There is growing disquiet over plans to auction off Ingmar Bergman’s iconic home on the Baltic island of Fårö.
The sale, which is being handled by Christies and began on May 18, is facing serious opposition in Bergman’s native Sweden. Ingvar Carlsson, the former Swedish Prime Minister, is presiding over an emergency meeting for the Fårö Bergman Center Foundation in Stockholm tomorrow (June 2).
The Foundation would like to preserve the estate as a cultural site and home of Bergman Week, the annual festival in honour of the auteur. It is seeking potential investors or philanthropists who might bid on their behalf for the Bergman holdings on Fårö, which include several houses as well as Bergman’s private cinema. The auction closes on August 20th.
The opposition to the sale of the estate is not the first time there has been concern over Bergman’s estate. There have been accusations that the Swedish government is not doing enough to preserve his legacy.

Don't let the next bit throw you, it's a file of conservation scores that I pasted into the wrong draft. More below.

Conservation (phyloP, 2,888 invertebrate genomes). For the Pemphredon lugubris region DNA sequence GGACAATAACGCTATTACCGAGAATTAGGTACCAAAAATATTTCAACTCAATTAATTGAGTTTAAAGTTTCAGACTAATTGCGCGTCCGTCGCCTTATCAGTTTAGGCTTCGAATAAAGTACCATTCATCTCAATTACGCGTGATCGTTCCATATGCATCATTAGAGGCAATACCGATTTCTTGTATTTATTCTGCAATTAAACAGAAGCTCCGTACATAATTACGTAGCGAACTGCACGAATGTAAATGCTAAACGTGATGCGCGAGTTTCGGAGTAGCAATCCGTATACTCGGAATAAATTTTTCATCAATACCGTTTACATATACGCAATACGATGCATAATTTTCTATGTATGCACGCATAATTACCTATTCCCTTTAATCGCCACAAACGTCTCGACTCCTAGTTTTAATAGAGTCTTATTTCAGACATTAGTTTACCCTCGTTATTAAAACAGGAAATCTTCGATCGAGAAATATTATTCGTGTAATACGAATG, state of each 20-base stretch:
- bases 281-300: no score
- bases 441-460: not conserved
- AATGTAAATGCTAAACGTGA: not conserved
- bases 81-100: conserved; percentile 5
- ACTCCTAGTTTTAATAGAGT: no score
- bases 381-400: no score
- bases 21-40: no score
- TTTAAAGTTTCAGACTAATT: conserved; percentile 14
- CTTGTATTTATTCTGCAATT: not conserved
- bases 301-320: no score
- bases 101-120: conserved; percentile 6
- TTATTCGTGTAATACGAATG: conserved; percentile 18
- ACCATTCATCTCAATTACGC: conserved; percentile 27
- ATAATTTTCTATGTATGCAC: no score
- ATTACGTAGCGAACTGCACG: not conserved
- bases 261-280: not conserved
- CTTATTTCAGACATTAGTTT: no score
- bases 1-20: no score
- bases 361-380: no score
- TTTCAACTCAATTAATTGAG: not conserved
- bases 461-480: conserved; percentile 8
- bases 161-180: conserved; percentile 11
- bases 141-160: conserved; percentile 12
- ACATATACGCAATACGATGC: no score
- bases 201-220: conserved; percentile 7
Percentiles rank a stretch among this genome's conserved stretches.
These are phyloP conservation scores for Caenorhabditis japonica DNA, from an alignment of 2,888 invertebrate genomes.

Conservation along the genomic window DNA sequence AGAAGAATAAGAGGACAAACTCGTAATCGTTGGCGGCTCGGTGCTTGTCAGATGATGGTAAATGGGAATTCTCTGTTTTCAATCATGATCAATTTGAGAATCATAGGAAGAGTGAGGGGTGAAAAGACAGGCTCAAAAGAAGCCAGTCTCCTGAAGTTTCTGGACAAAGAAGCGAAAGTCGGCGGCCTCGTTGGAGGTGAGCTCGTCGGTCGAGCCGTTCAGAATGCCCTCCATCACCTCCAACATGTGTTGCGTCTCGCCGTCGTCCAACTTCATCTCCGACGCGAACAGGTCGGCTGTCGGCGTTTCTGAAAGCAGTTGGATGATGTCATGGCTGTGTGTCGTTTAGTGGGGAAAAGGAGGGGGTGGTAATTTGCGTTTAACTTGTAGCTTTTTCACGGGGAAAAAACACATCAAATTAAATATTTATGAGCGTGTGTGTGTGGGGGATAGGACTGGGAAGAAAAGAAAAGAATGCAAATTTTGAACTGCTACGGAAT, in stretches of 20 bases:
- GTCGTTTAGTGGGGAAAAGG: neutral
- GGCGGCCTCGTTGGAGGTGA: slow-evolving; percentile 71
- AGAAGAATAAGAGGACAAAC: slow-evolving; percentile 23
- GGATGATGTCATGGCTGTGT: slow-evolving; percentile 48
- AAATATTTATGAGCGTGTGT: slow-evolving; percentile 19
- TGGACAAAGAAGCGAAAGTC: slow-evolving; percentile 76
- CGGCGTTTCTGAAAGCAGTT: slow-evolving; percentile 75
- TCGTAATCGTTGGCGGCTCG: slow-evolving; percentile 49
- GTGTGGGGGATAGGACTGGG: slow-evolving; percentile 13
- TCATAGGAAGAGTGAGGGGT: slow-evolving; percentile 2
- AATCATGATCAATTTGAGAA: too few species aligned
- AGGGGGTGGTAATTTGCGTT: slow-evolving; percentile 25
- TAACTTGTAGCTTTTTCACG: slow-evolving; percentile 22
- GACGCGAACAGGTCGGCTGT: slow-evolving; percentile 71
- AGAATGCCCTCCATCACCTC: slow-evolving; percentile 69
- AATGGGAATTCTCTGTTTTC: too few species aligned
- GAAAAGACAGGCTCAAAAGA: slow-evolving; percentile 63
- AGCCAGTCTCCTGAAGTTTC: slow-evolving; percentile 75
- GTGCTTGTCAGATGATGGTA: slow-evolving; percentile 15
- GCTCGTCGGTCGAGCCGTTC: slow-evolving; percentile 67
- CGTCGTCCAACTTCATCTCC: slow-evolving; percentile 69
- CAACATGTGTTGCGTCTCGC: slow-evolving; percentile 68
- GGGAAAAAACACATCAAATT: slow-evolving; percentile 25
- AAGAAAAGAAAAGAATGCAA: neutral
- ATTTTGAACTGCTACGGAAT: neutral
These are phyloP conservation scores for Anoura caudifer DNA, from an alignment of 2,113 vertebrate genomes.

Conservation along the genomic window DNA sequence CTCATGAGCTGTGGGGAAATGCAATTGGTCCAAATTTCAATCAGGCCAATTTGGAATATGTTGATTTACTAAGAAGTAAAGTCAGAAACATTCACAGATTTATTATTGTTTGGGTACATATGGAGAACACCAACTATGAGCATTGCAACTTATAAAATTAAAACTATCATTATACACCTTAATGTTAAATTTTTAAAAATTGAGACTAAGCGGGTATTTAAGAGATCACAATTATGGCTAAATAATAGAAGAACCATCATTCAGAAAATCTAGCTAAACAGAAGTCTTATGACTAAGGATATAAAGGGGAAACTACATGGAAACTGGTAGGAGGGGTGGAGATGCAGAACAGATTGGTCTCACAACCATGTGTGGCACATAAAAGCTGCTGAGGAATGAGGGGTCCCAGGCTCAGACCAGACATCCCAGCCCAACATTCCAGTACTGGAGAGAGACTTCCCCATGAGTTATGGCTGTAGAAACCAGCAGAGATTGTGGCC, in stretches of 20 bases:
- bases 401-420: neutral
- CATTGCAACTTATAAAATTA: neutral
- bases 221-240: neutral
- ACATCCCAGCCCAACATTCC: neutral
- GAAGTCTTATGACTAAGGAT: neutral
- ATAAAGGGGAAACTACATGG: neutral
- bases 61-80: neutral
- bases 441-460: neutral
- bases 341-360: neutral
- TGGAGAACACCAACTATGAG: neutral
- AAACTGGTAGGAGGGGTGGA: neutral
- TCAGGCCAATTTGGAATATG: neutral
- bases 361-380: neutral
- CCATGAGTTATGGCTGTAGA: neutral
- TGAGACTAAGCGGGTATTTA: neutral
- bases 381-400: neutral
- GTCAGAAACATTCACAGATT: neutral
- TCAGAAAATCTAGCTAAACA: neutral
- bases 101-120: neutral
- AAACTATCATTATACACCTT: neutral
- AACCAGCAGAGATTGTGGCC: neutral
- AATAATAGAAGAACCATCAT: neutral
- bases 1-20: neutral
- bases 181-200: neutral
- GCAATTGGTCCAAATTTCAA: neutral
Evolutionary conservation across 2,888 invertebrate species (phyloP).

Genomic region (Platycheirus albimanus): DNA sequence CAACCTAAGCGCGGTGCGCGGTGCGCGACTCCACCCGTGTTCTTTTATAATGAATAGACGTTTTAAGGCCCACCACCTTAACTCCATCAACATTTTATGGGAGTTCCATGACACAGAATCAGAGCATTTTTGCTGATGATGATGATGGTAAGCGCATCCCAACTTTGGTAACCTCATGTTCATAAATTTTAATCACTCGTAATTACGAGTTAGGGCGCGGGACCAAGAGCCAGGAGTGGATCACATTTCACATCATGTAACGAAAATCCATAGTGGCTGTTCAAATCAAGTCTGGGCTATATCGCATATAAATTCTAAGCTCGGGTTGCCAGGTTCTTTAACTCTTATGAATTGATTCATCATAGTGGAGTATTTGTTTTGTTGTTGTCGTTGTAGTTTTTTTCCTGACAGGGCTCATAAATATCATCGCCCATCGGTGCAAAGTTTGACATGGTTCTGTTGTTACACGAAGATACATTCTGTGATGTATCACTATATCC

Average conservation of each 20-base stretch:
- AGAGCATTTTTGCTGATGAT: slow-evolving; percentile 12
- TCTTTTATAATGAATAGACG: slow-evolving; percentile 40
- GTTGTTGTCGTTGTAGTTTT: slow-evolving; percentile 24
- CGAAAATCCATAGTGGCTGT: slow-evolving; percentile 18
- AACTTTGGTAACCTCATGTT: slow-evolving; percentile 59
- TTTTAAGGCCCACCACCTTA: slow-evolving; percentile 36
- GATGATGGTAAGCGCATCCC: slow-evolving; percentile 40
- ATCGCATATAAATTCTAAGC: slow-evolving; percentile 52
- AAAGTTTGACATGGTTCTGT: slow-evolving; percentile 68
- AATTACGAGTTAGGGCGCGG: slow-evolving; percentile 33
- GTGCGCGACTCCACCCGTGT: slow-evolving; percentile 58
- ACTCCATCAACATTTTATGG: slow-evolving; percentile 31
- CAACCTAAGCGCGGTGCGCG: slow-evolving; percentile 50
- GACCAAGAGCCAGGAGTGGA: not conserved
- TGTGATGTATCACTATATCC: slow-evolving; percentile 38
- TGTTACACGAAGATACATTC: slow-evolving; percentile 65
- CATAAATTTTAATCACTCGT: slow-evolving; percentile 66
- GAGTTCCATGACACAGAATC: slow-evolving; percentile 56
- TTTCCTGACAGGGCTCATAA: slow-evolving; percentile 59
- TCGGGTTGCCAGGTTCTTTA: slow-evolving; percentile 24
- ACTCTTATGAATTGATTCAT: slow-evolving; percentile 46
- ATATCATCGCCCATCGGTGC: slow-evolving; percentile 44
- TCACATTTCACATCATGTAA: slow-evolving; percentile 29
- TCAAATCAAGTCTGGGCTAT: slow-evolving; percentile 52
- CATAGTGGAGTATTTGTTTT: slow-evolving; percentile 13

Several key Bergman associates, among them actress Harriet Andersson, actress Liv Ullmann and actor Erland Josephson, are understood to be signatories of a letter that will appear later this week in leading Swedish daily newspaper, Dagens Nyheter, voicing their concerns.
The great Swedish director wrote a letter in the 1970s saying that he wished the estate to be turned into an artistic haven, but he appeared to change his mind after the death of his wife Ingrid van Rosen in 1995. He left instructions in his will for his Fårö estate to be sold.
Bergman’s eight remaining children have approved the proposed sale as has the daughter of his son Jan Bergman, who died in 2000.
Wim Wenders and Gunnel Lindblom are guests of honour at this year’s Bergman Week, which is due to take place from June 23 to June 28 on Fårö.